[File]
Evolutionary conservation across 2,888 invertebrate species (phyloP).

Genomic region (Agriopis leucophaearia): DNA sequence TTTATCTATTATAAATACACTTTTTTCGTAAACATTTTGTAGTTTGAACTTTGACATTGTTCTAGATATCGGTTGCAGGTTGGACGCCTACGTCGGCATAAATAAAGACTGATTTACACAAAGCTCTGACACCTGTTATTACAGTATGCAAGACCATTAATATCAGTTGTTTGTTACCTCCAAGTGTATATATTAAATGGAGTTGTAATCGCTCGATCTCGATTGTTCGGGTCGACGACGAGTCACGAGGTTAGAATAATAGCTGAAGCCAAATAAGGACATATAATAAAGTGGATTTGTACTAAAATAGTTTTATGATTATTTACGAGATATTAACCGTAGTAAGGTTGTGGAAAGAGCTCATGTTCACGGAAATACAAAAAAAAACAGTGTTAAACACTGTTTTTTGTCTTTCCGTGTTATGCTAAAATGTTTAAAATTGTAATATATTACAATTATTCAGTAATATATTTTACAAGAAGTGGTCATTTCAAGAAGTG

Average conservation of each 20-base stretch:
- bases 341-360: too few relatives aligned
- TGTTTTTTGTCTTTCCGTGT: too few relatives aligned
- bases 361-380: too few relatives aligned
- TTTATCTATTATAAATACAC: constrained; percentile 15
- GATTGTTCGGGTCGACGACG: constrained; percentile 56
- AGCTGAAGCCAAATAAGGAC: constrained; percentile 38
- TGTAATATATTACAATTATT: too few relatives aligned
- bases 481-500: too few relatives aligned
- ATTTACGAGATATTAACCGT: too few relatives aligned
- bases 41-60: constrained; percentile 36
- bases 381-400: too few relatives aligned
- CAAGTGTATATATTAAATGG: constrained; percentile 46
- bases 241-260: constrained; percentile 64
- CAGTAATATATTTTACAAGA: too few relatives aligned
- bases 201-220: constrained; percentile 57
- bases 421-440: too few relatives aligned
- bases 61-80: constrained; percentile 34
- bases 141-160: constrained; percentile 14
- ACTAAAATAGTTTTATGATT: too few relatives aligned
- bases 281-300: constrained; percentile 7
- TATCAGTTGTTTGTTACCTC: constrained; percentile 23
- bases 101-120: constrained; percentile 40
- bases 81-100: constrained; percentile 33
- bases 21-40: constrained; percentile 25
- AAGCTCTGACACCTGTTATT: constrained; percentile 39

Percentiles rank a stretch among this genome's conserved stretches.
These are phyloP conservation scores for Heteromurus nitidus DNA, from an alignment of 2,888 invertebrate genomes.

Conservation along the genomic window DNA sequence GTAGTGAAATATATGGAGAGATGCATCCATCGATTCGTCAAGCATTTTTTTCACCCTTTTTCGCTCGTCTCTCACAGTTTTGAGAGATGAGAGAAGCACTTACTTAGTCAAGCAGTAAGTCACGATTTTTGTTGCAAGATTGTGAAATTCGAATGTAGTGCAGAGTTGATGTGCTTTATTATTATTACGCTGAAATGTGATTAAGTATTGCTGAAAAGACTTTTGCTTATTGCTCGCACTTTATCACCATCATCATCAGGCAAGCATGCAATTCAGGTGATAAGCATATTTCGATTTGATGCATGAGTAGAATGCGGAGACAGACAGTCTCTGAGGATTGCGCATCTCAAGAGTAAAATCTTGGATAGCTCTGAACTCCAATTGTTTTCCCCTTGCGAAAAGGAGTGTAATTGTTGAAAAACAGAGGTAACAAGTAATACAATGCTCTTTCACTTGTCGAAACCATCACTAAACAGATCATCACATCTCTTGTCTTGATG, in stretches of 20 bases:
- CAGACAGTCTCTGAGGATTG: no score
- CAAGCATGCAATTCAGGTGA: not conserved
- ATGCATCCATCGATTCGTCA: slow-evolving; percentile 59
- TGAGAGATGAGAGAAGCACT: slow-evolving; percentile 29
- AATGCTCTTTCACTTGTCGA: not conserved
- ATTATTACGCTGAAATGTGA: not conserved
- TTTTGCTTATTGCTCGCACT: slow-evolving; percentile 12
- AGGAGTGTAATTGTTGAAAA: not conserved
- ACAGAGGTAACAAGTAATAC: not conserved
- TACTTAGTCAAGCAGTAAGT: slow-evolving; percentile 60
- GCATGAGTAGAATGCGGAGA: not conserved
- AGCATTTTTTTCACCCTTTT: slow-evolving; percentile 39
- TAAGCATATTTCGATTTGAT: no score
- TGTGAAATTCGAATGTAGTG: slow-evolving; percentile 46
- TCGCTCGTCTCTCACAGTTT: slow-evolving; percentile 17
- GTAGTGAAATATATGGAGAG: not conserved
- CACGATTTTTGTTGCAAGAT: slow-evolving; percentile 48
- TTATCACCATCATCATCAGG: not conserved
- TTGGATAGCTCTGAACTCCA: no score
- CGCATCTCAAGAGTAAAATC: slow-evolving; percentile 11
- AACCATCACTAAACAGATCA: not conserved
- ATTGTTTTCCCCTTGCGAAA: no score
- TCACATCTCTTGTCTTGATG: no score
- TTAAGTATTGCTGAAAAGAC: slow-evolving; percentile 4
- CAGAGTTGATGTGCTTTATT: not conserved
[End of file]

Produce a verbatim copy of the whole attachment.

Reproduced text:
Evolutionary conservation across 2,888 invertebrate species (phyloP).

Genomic region (Agriopis leucophaearia): DNA sequence TTTATCTATTATAAATACACTTTTTTCGTAAACATTTTGTAGTTTGAACTTTGACATTGTTCTAGATATCGGTTGCAGGTTGGACGCCTACGTCGGCATAAATAAAGACTGATTTACACAAAGCTCTGACACCTGTTATTACAGTATGCAAGACCATTAATATCAGTTGTTTGTTACCTCCAAGTGTATATATTAAATGGAGTTGTAATCGCTCGATCTCGATTGTTCGGGTCGACGACGAGTCACGAGGTTAGAATAATAGCTGAAGCCAAATAAGGACATATAATAAAGTGGATTTGTACTAAAATAGTTTTATGATTATTTACGAGATATTAACCGTAGTAAGGTTGTGGAAAGAGCTCATGTTCACGGAAATACAAAAAAAAACAGTGTTAAACACTGTTTTTTGTCTTTCCGTGTTATGCTAAAATGTTTAAAATTGTAATATATTACAATTATTCAGTAATATATTTTACAAGAAGTGGTCATTTCAAGAAGTG

Average conservation of each 20-base stretch:
- bases 341-360: too few relatives aligned
- TGTTTTTTGTCTTTCCGTGT: too few relatives aligned
- bases 361-380: too few relatives aligned
- TTTATCTATTATAAATACAC: constrained; percentile 15
- GATTGTTCGGGTCGACGACG: constrained; percentile 56
- AGCTGAAGCCAAATAAGGAC: constrained; percentile 38
- TGTAATATATTACAATTATT: too few relatives aligned
- bases 481-500: too few relatives aligned
- ATTTACGAGATATTAACCGT: too few relatives aligned
- bases 41-60: constrained; percentile 36
- bases 381-400: too few relatives aligned
- CAAGTGTATATATTAAATGG: constrained; percentile 46
- bases 241-260: constrained; percentile 64
- CAGTAATATATTTTACAAGA: too few relatives aligned
- bases 201-220: constrained; percentile 57
- bases 421-440: too few relatives aligned
- bases 61-80: constrained; percentile 34
- bases 141-160: constrained; percentile 14
- ACTAAAATAGTTTTATGATT: too few relatives aligned
- bases 281-300: constrained; percentile 7
- TATCAGTTGTTTGTTACCTC: constrained; percentile 23
- bases 101-120: constrained; percentile 40
- bases 81-100: constrained; percentile 33
- bases 21-40: constrained; percentile 25
- AAGCTCTGACACCTGTTATT: constrained; percentile 39

Percentiles rank a stretch among this genome's conserved stretches.
These are phyloP conservation scores for Heteromurus nitidus DNA, from an alignment of 2,888 invertebrate genomes.

Conservation along the genomic window DNA sequence GTAGTGAAATATATGGAGAGATGCATCCATCGATTCGTCAAGCATTTTTTTCACCCTTTTTCGCTCGTCTCTCACAGTTTTGAGAGATGAGAGAAGCACTTACTTAGTCAAGCAGTAAGTCACGATTTTTGTTGCAAGATTGTGAAATTCGAATGTAGTGCAGAGTTGATGTGCTTTATTATTATTACGCTGAAATGTGATTAAGTATTGCTGAAAAGACTTTTGCTTATTGCTCGCACTTTATCACCATCATCATCAGGCAAGCATGCAATTCAGGTGATAAGCATATTTCGATTTGATGCATGAGTAGAATGCGGAGACAGACAGTCTCTGAGGATTGCGCATCTCAAGAGTAAAATCTTGGATAGCTCTGAACTCCAATTGTTTTCCCCTTGCGAAAAGGAGTGTAATTGTTGAAAAACAGAGGTAACAAGTAATACAATGCTCTTTCACTTGTCGAAACCATCACTAAACAGATCATCACATCTCTTGTCTTGATG, in stretches of 20 bases:
- CAGACAGTCTCTGAGGATTG: no score
- CAAGCATGCAATTCAGGTGA: not conserved
- ATGCATCCATCGATTCGTCA: slow-evolving; percentile 59
- TGAGAGATGAGAGAAGCACT: slow-evolving; percentile 29
- AATGCTCTTTCACTTGTCGA: not conserved
- ATTATTACGCTGAAATGTGA: not conserved
- TTTTGCTTATTGCTCGCACT: slow-evolving; percentile 12
- AGGAGTGTAATTGTTGAAAA: not conserved
- ACAGAGGTAACAAGTAATAC: not conserved
- TACTTAGTCAAGCAGTAAGT: slow-evolving; percentile 60
- GCATGAGTAGAATGCGGAGA: not conserved
- AGCATTTTTTTCACCCTTTT: slow-evolving; percentile 39
- TAAGCATATTTCGATTTGAT: no score
- TGTGAAATTCGAATGTAGTG: slow-evolving; percentile 46
- TCGCTCGTCTCTCACAGTTT: slow-evolving; percentile 17
- GTAGTGAAATATATGGAGAG: not conserved
- CACGATTTTTGTTGCAAGAT: slow-evolving; percentile 48
- TTATCACCATCATCATCAGG: not conserved
- TTGGATAGCTCTGAACTCCA: no score
- CGCATCTCAAGAGTAAAATC: slow-evolving; percentile 11
- AACCATCACTAAACAGATCA: not conserved
- ATTGTTTTCCCCTTGCGAAA: no score
- TCACATCTCTTGTCTTGATG: no score
- TTAAGTATTGCTGAAAAGAC: slow-evolving; percentile 4
- CAGAGTTGATGTGCTTTATT: not conserved